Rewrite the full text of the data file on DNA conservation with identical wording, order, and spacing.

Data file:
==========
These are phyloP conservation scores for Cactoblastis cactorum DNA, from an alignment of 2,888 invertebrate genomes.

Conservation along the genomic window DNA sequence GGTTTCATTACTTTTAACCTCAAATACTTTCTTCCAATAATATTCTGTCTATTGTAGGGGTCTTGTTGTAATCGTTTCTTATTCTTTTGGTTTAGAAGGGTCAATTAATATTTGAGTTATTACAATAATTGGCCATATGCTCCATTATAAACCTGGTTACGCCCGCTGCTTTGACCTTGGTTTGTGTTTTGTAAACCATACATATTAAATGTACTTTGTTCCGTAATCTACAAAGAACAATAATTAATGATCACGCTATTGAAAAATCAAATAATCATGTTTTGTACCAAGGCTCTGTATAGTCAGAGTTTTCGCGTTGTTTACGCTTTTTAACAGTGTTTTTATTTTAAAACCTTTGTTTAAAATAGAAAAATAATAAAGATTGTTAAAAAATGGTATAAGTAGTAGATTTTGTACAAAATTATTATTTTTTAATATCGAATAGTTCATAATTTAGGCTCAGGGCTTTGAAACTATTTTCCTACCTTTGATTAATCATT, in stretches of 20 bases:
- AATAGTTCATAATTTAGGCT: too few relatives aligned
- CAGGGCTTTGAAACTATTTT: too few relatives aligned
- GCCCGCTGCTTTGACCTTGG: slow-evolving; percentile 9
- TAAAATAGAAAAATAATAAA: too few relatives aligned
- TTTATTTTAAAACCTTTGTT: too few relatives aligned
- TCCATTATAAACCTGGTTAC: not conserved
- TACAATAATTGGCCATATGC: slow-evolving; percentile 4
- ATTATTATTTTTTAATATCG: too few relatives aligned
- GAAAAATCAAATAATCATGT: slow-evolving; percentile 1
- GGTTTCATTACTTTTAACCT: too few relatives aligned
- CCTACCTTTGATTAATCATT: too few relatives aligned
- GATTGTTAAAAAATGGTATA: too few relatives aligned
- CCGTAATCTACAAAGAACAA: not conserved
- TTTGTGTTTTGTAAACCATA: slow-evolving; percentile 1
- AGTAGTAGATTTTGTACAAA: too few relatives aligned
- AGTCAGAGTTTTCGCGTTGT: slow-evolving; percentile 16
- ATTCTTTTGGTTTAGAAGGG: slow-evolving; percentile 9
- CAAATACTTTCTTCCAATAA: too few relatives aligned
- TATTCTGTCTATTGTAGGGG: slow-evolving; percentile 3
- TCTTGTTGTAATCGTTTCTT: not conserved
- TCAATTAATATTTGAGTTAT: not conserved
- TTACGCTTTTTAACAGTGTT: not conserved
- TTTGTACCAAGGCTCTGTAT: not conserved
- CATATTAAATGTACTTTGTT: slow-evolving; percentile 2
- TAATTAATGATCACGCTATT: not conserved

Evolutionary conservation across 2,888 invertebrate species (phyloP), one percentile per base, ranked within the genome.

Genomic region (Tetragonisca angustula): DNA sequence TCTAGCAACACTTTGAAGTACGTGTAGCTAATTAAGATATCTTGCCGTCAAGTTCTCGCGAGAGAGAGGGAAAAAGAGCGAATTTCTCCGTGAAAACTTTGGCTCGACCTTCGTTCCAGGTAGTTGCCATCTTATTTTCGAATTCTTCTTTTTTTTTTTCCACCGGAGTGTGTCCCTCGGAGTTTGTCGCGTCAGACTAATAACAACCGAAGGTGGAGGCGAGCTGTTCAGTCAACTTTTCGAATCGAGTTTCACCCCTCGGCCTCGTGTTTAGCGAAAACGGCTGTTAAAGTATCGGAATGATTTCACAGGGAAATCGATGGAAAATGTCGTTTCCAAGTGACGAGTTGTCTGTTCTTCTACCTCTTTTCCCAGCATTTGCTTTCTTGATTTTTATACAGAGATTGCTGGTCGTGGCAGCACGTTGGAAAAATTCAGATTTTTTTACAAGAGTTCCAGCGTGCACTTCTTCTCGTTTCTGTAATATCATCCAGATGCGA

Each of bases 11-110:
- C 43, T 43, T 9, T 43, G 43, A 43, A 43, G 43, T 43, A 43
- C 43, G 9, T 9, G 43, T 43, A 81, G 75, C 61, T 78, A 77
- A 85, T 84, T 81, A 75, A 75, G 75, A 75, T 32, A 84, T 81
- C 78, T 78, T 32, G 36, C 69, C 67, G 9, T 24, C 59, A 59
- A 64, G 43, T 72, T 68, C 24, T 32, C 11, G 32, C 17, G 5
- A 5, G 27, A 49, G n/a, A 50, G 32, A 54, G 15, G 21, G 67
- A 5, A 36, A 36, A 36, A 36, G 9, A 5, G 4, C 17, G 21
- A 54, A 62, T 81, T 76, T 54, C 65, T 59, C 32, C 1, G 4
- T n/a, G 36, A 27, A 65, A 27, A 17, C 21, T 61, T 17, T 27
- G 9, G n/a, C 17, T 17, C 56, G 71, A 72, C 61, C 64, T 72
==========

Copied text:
These are phyloP conservation scores for Cactoblastis cactorum DNA, from an alignment of 2,888 invertebrate genomes.

Conservation along the genomic window DNA sequence GGTTTCATTACTTTTAACCTCAAATACTTTCTTCCAATAATATTCTGTCTATTGTAGGGGTCTTGTTGTAATCGTTTCTTATTCTTTTGGTTTAGAAGGGTCAATTAATATTTGAGTTATTACAATAATTGGCCATATGCTCCATTATAAACCTGGTTACGCCCGCTGCTTTGACCTTGGTTTGTGTTTTGTAAACCATACATATTAAATGTACTTTGTTCCGTAATCTACAAAGAACAATAATTAATGATCACGCTATTGAAAAATCAAATAATCATGTTTTGTACCAAGGCTCTGTATAGTCAGAGTTTTCGCGTTGTTTACGCTTTTTAACAGTGTTTTTATTTTAAAACCTTTGTTTAAAATAGAAAAATAATAAAGATTGTTAAAAAATGGTATAAGTAGTAGATTTTGTACAAAATTATTATTTTTTAATATCGAATAGTTCATAATTTAGGCTCAGGGCTTTGAAACTATTTTCCTACCTTTGATTAATCATT, in stretches of 20 bases:
- AATAGTTCATAATTTAGGCT: too few relatives aligned
- CAGGGCTTTGAAACTATTTT: too few relatives aligned
- GCCCGCTGCTTTGACCTTGG: slow-evolving; percentile 9
- TAAAATAGAAAAATAATAAA: too few relatives aligned
- TTTATTTTAAAACCTTTGTT: too few relatives aligned
- TCCATTATAAACCTGGTTAC: not conserved
- TACAATAATTGGCCATATGC: slow-evolving; percentile 4
- ATTATTATTTTTTAATATCG: too few relatives aligned
- GAAAAATCAAATAATCATGT: slow-evolving; percentile 1
- GGTTTCATTACTTTTAACCT: too few relatives aligned
- CCTACCTTTGATTAATCATT: too few relatives aligned
- GATTGTTAAAAAATGGTATA: too few relatives aligned
- CCGTAATCTACAAAGAACAA: not conserved
- TTTGTGTTTTGTAAACCATA: slow-evolving; percentile 1
- AGTAGTAGATTTTGTACAAA: too few relatives aligned
- AGTCAGAGTTTTCGCGTTGT: slow-evolving; percentile 16
- ATTCTTTTGGTTTAGAAGGG: slow-evolving; percentile 9
- CAAATACTTTCTTCCAATAA: too few relatives aligned
- TATTCTGTCTATTGTAGGGG: slow-evolving; percentile 3
- TCTTGTTGTAATCGTTTCTT: not conserved
- TCAATTAATATTTGAGTTAT: not conserved
- TTACGCTTTTTAACAGTGTT: not conserved
- TTTGTACCAAGGCTCTGTAT: not conserved
- CATATTAAATGTACTTTGTT: slow-evolving; percentile 2
- TAATTAATGATCACGCTATT: not conserved

Evolutionary conservation across 2,888 invertebrate species (phyloP), one percentile per base, ranked within the genome.

Genomic region (Tetragonisca angustula): DNA sequence TCTAGCAACACTTTGAAGTACGTGTAGCTAATTAAGATATCTTGCCGTCAAGTTCTCGCGAGAGAGAGGGAAAAAGAGCGAATTTCTCCGTGAAAACTTTGGCTCGACCTTCGTTCCAGGTAGTTGCCATCTTATTTTCGAATTCTTCTTTTTTTTTTTCCACCGGAGTGTGTCCCTCGGAGTTTGTCGCGTCAGACTAATAACAACCGAAGGTGGAGGCGAGCTGTTCAGTCAACTTTTCGAATCGAGTTTCACCCCTCGGCCTCGTGTTTAGCGAAAACGGCTGTTAAAGTATCGGAATGATTTCACAGGGAAATCGATGGAAAATGTCGTTTCCAAGTGACGAGTTGTCTGTTCTTCTACCTCTTTTCCCAGCATTTGCTTTCTTGATTTTTATACAGAGATTGCTGGTCGTGGCAGCACGTTGGAAAAATTCAGATTTTTTTACAAGAGTTCCAGCGTGCACTTCTTCTCGTTTCTGTAATATCATCCAGATGCGA

Each of bases 11-110:
- C 43, T 43, T 9, T 43, G 43, A 43, A 43, G 43, T 43, A 43
- C 43, G 9, T 9, G 43, T 43, A 81, G 75, C 61, T 78, A 77
- A 85, T 84, T 81, A 75, A 75, G 75, A 75, T 32, A 84, T 81
- C 78, T 78, T 32, G 36, C 69, C 67, G 9, T 24, C 59, A 59
- A 64, G 43, T 72, T 68, C 24, T 32, C 11, G 32, C 17, G 5
- A 5, G 27, A 49, G n/a, A 50, G 32, A 54, G 15, G 21, G 67
- A 5, A 36, A 36, A 36, A 36, G 9, A 5, G 4, C 17, G 21
- A 54, A 62, T 81, T 76, T 54, C 65, T 59, C 32, C 1, G 4
- T n/a, G 36, A 27, A 65, A 27, A 17, C 21, T 61, T 17, T 27
- G 9, G n/a, C 17, T 17, C 56, G 71, A 72, C 61, C 64, T 72